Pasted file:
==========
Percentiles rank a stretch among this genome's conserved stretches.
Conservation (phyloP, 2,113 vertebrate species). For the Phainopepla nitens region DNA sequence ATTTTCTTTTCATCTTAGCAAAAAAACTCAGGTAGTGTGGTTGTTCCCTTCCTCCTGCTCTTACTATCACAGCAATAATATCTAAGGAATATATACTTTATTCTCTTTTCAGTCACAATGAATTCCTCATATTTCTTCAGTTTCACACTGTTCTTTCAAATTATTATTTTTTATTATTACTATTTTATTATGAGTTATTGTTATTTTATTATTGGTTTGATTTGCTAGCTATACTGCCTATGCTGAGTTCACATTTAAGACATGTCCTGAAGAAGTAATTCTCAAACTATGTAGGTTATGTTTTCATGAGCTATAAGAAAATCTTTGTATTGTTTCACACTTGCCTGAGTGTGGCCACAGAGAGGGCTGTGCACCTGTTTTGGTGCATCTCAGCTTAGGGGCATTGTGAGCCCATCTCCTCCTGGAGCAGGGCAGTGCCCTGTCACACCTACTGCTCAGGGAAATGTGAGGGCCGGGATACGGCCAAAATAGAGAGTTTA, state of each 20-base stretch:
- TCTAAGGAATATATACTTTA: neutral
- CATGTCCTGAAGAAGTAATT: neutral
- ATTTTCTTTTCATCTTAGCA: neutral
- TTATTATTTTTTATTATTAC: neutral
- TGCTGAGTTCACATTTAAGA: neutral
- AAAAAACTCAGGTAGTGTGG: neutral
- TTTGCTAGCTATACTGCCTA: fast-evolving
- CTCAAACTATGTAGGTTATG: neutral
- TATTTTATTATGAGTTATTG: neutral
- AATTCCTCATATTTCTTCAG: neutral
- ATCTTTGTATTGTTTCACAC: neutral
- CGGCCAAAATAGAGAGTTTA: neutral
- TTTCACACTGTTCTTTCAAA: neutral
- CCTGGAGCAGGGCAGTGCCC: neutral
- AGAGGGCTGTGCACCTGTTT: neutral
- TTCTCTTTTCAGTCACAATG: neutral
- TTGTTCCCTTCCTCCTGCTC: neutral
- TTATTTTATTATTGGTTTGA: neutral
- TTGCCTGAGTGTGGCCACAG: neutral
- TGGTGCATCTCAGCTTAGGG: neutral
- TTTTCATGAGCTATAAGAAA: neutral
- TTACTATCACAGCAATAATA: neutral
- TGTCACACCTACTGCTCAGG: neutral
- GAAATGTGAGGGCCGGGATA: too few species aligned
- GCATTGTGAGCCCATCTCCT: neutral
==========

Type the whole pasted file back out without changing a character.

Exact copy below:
Percentiles rank a stretch among this genome's conserved stretches.
Conservation (phyloP, 2,113 vertebrate species). For the Phainopepla nitens region DNA sequence ATTTTCTTTTCATCTTAGCAAAAAAACTCAGGTAGTGTGGTTGTTCCCTTCCTCCTGCTCTTACTATCACAGCAATAATATCTAAGGAATATATACTTTATTCTCTTTTCAGTCACAATGAATTCCTCATATTTCTTCAGTTTCACACTGTTCTTTCAAATTATTATTTTTTATTATTACTATTTTATTATGAGTTATTGTTATTTTATTATTGGTTTGATTTGCTAGCTATACTGCCTATGCTGAGTTCACATTTAAGACATGTCCTGAAGAAGTAATTCTCAAACTATGTAGGTTATGTTTTCATGAGCTATAAGAAAATCTTTGTATTGTTTCACACTTGCCTGAGTGTGGCCACAGAGAGGGCTGTGCACCTGTTTTGGTGCATCTCAGCTTAGGGGCATTGTGAGCCCATCTCCTCCTGGAGCAGGGCAGTGCCCTGTCACACCTACTGCTCAGGGAAATGTGAGGGCCGGGATACGGCCAAAATAGAGAGTTTA, state of each 20-base stretch:
- TCTAAGGAATATATACTTTA: neutral
- CATGTCCTGAAGAAGTAATT: neutral
- ATTTTCTTTTCATCTTAGCA: neutral
- TTATTATTTTTTATTATTAC: neutral
- TGCTGAGTTCACATTTAAGA: neutral
- AAAAAACTCAGGTAGTGTGG: neutral
- TTTGCTAGCTATACTGCCTA: fast-evolving
- CTCAAACTATGTAGGTTATG: neutral
- TATTTTATTATGAGTTATTG: neutral
- AATTCCTCATATTTCTTCAG: neutral
- ATCTTTGTATTGTTTCACAC: neutral
- CGGCCAAAATAGAGAGTTTA: neutral
- TTTCACACTGTTCTTTCAAA: neutral
- CCTGGAGCAGGGCAGTGCCC: neutral
- AGAGGGCTGTGCACCTGTTT: neutral
- TTCTCTTTTCAGTCACAATG: neutral
- TTGTTCCCTTCCTCCTGCTC: neutral
- TTATTTTATTATTGGTTTGA: neutral
- TTGCCTGAGTGTGGCCACAG: neutral
- TGGTGCATCTCAGCTTAGGG: neutral
- TTTTCATGAGCTATAAGAAA: neutral
- TTACTATCACAGCAATAATA: neutral
- TGTCACACCTACTGCTCAGG: neutral
- GAAATGTGAGGGCCGGGATA: too few species aligned
- GCATTGTGAGCCCATCTCCT: neutral